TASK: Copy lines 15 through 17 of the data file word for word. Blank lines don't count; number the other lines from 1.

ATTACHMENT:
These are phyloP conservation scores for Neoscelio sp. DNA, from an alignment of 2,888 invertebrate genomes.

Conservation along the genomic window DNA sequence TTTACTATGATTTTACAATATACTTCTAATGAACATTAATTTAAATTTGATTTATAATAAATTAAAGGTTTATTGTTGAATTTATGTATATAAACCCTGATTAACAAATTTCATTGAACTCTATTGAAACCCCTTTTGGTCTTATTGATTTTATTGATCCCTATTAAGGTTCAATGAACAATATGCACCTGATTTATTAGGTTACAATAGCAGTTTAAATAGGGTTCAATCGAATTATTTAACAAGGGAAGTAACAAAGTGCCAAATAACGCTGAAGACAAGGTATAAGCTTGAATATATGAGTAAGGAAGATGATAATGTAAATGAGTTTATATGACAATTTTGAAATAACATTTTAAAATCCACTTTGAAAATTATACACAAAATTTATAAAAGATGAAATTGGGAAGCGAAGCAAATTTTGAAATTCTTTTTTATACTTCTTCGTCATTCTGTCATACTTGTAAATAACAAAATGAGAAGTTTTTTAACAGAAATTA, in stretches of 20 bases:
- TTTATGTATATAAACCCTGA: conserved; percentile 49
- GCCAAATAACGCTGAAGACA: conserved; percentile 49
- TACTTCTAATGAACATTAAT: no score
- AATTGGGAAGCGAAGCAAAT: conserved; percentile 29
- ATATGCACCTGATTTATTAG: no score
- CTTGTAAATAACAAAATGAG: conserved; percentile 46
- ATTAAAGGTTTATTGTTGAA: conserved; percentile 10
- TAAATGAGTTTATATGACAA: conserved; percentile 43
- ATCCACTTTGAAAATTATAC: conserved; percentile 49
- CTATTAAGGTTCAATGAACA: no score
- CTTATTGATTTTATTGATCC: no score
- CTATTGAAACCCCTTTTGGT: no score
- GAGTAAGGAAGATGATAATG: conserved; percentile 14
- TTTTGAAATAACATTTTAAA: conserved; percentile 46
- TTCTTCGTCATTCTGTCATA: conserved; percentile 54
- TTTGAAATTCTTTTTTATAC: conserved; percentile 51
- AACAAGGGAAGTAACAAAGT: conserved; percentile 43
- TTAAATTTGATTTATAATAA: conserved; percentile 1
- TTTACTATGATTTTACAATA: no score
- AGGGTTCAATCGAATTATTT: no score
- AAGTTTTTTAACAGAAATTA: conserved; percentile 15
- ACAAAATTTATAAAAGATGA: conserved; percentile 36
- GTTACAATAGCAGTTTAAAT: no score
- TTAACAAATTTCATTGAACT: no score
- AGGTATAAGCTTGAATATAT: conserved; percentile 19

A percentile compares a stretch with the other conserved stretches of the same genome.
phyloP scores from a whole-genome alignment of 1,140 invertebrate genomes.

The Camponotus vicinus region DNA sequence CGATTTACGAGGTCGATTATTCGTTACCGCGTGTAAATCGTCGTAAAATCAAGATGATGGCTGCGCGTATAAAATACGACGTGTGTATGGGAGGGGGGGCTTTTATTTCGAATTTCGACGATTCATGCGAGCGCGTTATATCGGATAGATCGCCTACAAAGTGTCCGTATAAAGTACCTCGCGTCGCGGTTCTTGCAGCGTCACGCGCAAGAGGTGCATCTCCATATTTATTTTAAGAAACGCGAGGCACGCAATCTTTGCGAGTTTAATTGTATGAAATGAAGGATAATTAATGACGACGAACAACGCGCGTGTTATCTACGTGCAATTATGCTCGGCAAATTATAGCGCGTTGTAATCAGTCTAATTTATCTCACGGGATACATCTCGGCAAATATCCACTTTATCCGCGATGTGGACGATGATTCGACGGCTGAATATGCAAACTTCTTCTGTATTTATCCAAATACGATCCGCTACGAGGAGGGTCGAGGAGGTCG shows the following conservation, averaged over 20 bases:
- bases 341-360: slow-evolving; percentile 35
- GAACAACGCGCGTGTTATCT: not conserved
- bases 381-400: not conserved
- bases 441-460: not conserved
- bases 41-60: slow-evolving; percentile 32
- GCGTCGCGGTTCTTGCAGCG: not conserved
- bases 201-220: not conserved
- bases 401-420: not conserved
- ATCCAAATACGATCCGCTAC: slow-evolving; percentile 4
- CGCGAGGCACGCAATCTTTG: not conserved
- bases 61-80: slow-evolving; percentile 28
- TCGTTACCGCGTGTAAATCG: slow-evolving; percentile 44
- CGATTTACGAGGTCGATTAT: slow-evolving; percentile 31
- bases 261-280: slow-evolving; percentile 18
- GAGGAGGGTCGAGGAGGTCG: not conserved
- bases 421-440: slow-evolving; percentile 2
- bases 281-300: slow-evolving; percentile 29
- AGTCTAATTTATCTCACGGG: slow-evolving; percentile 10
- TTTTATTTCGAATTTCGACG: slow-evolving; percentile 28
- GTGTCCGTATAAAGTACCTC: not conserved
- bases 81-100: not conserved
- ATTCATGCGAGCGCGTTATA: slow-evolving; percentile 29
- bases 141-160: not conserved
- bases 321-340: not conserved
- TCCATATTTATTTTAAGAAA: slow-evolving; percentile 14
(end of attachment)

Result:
- GAGTAAGGAAGATGATAATG: conserved; percentile 14
- TTTTGAAATAACATTTTAAA: conserved; percentile 46
- TTCTTCGTCATTCTGTCATA: conserved; percentile 54